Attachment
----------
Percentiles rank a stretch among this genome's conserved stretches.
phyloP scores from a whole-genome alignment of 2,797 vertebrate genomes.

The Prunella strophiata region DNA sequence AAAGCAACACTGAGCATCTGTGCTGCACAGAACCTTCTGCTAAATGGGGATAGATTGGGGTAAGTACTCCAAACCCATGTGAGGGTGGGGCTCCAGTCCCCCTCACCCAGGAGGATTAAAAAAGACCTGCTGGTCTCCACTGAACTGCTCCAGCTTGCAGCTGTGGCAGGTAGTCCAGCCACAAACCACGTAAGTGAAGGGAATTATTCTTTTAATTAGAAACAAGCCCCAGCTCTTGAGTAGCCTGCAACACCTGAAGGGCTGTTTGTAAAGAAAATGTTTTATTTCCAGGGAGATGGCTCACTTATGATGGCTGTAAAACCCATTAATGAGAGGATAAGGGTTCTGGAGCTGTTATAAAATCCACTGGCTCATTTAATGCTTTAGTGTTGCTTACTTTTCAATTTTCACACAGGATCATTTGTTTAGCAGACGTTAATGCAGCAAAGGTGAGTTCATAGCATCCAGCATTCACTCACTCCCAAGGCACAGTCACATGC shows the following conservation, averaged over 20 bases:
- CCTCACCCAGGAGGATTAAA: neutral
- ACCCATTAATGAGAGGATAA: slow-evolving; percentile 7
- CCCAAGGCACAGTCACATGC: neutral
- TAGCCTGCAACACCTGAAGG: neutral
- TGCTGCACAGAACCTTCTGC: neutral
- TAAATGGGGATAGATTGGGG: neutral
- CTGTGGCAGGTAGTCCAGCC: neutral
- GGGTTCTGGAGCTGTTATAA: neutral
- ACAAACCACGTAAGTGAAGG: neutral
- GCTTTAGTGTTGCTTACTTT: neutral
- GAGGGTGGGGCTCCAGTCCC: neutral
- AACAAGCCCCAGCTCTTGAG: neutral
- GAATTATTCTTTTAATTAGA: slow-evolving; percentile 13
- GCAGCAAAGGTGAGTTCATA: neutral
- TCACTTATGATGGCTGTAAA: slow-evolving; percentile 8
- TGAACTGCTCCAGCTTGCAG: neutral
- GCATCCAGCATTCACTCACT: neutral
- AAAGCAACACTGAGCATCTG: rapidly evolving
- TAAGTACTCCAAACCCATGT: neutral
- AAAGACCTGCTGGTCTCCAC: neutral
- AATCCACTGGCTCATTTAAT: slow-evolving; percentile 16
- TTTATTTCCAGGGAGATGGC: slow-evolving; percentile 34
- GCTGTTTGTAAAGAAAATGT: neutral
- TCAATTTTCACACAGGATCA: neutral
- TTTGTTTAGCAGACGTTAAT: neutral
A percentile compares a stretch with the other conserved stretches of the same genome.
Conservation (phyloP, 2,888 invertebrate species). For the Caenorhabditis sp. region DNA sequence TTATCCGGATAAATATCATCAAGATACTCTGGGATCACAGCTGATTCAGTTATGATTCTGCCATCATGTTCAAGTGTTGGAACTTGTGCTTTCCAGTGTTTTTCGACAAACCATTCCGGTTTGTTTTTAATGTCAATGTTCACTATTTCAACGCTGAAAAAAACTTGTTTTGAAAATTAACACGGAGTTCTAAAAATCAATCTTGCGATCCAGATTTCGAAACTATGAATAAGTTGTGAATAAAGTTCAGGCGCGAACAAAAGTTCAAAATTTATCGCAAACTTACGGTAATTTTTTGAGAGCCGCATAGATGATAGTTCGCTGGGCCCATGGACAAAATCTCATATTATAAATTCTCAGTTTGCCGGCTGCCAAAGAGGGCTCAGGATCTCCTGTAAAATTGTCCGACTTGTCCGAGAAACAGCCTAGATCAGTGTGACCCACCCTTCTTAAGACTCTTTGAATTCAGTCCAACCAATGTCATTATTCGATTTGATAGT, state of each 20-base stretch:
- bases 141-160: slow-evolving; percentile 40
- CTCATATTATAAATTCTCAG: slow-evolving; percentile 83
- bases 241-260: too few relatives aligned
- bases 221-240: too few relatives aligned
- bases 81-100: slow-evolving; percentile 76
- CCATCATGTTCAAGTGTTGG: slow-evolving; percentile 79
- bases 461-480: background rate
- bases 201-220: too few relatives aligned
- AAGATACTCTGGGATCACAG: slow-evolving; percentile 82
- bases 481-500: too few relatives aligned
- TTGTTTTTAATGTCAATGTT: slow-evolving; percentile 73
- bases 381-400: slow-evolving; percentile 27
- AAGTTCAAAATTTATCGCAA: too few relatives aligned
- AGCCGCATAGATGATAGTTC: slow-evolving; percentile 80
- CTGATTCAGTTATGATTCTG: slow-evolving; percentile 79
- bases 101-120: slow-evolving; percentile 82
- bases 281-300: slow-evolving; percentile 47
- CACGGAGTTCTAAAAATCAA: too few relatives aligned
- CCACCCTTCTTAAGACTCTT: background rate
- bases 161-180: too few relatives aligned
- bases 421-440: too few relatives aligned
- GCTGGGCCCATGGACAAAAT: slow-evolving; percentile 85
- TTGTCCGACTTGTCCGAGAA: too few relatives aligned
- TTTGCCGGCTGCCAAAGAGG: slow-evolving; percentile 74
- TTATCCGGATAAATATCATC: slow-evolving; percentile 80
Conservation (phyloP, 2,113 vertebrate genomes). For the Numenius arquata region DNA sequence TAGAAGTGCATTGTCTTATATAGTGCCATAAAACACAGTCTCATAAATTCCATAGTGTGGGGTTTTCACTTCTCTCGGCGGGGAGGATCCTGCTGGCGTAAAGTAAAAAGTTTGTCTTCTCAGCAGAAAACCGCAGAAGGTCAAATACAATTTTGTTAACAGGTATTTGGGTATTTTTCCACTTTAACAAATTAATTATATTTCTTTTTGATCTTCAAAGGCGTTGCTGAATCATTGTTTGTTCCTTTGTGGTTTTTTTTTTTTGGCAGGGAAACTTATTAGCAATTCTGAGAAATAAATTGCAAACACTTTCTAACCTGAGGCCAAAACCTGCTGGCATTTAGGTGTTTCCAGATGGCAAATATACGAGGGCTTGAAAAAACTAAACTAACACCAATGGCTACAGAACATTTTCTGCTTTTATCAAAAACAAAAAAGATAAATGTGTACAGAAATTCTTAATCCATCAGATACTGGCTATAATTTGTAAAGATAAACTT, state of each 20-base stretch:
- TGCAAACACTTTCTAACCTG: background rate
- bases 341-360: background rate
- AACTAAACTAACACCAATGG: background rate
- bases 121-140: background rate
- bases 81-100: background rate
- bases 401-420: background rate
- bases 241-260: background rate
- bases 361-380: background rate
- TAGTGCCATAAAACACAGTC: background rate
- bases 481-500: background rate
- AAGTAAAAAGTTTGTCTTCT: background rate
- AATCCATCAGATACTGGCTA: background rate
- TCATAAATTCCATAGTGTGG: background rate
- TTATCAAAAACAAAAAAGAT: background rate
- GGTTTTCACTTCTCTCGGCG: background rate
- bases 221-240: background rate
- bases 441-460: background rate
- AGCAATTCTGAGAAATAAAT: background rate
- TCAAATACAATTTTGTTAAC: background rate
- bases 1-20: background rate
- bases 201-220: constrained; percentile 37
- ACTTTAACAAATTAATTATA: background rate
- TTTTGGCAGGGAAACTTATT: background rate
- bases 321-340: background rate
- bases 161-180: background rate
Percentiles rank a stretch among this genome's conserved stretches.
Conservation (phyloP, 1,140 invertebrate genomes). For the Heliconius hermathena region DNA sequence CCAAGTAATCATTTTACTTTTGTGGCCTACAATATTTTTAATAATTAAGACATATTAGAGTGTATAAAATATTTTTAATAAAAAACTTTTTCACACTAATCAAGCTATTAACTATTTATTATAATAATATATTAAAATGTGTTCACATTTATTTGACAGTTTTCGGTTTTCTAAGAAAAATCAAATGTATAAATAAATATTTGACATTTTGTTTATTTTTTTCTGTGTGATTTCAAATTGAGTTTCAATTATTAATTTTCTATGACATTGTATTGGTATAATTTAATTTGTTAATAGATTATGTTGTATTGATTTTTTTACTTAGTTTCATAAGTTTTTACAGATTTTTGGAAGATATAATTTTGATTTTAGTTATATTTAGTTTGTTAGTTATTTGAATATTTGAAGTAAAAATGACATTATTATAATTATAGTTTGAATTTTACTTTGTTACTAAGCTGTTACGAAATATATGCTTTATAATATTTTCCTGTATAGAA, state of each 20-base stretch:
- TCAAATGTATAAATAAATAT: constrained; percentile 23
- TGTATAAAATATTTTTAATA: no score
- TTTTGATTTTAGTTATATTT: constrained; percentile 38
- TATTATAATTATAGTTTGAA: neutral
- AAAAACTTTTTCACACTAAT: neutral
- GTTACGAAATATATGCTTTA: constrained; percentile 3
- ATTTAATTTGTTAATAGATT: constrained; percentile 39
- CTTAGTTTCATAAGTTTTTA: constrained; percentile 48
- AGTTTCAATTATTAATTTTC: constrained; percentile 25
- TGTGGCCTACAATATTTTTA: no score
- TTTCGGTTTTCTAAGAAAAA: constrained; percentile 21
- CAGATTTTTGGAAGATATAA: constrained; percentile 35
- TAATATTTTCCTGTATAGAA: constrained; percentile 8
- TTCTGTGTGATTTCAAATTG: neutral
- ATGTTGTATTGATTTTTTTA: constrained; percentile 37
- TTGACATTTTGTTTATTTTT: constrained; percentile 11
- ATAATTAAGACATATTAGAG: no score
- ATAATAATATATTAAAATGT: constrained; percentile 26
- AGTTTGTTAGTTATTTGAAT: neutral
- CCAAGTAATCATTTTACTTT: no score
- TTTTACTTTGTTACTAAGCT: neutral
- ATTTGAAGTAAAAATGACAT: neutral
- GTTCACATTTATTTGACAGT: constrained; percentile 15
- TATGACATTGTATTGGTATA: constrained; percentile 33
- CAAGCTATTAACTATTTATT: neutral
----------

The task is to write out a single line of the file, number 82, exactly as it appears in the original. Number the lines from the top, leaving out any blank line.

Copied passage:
Percentiles rank a stretch among this genome's conserved stretches.